Wywiad z twórcą steampunk RPG Space: 1889

Andy Frankham-Allen, fan science fiction, pisarz i redaktor, który prowadzi blog The Welsh-Londoner przeprowadził wywiad z Frankiem Chadwickiem. Chadwick jest autorem słynnej steampunkowej gry fabularnej Space 1889. Z wywiadu dowiemy się które filmy miały największy wpływ na grę, mówi też o brytyjskim kolonialiźmie i gwałtownym ożywieniu ruchu steampunkowego.

Andy Frankham-Allen: Frank, you’re the originator of Space: 1889, and after twenty-odd years you now have a unique standing in ‘steampunk culture’. What pulled you to steampunk in the first place, and how did this lead you to create Space: 1889?
Frank Chadwick: I was drawn to steampunk before there was such a thing, or at least before the moniker existed. Although I was an avid reader as a boy, film really was the principal hook which snagged me. The series of Victorian science fiction films released in the 1950s and 1960s were a major influence: Journey to the Center of the Earth, From the Earth to the Moon, First Men in the Moon, The Time Machine, Master of the World, 20,000 Leagues Under the Sea, Mysterious Island, and that amazing Czech film The Fabulous World of Jules Verne. Interestingly enough, I never cared for the 1953 film version of The War of the Worlds, probably because they updated the story to the Twentieth Century. For me, the story was about walking tripods and British troops fighting back with Maxim guns, 18-pounders, and steam-powered ironclad rams. Hovering Martian ships with force fields just didn’t get the job done for me, although having Sir Cedric Hardwick give the opening narration was a nice touch. A second set of influential films were those of the British colonial experience, particularly the early romanticized view of it: The Lives of a Bengal Lancer, King of the Kyber Rifles, Gunga Din, Errol Flynn’s The Charge of the Light Brigade, the 1939 version of The Four Feathers, Khartoum, and of course Zulu. I’ve probably left a bunch out, and a lot of French Foreign Legion films played into this stream as well, but these were the big ones. The Hammer films of the 1960s, particularly the Frankenstein outings were a final group of films of considerable importance. Although tame by today’s standards, there was something dark and sexy about them which played well to an adolescent in the 1960s. Beyond that, Peter Cushing’s Frankenstein broke new ground for mad scientists. No longer the leering, wild-eyed maniac, he played Frankenstein as the most logical and sensible person in the film, at least by his own lights. Cushing’s serious professional approach to the material cranked the willing suspension of disbelief quite a few notches higher as well, and there is a very important lesson to be learned in that: always respect your material.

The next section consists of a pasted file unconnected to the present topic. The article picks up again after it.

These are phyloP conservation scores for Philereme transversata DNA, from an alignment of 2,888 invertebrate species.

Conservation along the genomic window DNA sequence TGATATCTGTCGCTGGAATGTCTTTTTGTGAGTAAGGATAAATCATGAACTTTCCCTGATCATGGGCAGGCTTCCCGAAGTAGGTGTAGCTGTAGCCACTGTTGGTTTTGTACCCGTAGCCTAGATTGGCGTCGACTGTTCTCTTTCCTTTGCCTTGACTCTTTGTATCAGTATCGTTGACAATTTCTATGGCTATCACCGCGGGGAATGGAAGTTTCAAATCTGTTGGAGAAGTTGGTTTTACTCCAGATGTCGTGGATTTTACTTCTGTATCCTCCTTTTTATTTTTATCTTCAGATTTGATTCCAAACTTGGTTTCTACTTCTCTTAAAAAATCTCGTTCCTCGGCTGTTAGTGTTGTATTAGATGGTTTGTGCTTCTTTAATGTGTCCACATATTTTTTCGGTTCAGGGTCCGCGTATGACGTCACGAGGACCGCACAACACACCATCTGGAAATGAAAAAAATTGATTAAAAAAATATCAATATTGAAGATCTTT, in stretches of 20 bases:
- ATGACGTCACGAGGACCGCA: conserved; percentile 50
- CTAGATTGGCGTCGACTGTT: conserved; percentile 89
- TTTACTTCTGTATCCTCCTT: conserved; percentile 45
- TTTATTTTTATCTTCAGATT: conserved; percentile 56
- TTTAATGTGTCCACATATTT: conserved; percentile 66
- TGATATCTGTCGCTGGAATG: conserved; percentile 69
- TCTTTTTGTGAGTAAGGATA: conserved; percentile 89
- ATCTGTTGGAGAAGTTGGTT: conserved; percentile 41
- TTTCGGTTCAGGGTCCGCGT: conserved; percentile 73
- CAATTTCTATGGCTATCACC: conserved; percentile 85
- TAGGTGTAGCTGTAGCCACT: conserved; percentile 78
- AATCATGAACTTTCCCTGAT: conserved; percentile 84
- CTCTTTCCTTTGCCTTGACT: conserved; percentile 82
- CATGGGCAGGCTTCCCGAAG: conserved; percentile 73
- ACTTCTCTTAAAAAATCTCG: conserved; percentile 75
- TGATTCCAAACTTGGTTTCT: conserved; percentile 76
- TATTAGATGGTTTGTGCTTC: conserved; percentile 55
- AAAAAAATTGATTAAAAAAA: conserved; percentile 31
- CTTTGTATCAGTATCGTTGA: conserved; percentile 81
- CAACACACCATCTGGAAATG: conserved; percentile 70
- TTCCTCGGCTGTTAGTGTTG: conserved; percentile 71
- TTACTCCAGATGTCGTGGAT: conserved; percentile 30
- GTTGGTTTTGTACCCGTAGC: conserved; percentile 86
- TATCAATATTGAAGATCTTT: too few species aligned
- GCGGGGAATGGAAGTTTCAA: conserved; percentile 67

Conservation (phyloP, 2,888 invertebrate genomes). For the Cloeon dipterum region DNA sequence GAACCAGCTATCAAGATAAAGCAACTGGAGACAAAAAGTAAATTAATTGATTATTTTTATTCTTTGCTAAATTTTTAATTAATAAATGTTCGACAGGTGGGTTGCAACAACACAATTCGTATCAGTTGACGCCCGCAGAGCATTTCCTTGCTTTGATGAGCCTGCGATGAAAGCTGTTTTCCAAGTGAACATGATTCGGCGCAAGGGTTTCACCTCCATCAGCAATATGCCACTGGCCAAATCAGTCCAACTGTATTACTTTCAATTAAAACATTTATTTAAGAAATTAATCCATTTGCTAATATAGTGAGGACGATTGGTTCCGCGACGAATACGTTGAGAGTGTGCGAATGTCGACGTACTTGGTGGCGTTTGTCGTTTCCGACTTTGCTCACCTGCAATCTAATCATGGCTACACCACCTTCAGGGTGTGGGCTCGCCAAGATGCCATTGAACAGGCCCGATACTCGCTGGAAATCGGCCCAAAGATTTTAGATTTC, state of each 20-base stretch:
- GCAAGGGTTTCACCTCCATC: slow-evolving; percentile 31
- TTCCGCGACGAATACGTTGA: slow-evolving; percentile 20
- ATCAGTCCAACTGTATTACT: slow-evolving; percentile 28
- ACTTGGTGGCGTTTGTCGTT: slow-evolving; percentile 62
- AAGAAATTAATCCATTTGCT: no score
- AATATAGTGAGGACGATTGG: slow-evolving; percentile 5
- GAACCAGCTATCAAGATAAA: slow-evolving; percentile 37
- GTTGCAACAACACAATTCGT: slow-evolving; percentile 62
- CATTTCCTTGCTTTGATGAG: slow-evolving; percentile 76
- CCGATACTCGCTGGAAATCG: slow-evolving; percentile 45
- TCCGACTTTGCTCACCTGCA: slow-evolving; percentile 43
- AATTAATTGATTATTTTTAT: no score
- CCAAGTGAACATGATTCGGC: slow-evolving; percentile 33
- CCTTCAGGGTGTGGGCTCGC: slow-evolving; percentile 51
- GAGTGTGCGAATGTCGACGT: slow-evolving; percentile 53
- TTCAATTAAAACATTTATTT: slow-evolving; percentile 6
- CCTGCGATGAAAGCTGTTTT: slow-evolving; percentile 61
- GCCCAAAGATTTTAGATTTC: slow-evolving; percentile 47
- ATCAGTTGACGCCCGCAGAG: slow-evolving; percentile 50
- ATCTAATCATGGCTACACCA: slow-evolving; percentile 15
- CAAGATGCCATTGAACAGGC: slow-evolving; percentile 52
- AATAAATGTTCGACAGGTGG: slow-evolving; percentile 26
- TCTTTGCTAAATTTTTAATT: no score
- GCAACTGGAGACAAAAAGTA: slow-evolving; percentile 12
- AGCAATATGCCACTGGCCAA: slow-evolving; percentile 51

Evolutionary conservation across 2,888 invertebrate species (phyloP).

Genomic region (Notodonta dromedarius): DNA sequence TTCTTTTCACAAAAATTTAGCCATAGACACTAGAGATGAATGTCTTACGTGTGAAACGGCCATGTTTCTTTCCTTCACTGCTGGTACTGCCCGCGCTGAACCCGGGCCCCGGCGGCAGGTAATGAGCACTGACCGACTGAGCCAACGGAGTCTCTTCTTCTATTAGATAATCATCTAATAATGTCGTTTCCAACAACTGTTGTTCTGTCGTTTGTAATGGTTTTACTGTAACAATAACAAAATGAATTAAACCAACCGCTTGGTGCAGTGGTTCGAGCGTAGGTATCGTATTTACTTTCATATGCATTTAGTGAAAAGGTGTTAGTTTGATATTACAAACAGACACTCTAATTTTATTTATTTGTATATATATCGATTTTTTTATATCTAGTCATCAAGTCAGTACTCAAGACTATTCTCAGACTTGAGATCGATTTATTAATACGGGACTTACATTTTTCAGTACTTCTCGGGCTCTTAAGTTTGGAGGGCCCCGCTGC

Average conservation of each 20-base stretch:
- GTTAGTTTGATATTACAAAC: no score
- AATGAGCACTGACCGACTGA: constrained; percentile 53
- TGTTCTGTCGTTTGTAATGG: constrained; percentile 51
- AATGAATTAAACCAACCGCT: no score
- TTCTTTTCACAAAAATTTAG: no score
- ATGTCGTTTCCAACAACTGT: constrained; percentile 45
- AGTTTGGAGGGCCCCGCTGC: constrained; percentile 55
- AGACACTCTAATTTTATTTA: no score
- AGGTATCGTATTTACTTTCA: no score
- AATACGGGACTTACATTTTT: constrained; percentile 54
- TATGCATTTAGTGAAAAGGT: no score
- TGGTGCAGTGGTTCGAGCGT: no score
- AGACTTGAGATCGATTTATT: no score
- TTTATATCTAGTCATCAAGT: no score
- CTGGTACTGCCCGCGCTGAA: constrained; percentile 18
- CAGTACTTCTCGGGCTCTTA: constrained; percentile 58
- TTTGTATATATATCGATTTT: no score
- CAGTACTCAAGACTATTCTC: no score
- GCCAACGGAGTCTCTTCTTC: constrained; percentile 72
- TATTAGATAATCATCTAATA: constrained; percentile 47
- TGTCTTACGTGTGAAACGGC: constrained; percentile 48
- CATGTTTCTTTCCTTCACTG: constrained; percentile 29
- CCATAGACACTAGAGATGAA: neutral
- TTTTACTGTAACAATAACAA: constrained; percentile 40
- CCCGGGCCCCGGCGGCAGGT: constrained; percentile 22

Przeczytaj wywiad na The Welsh-Londoner

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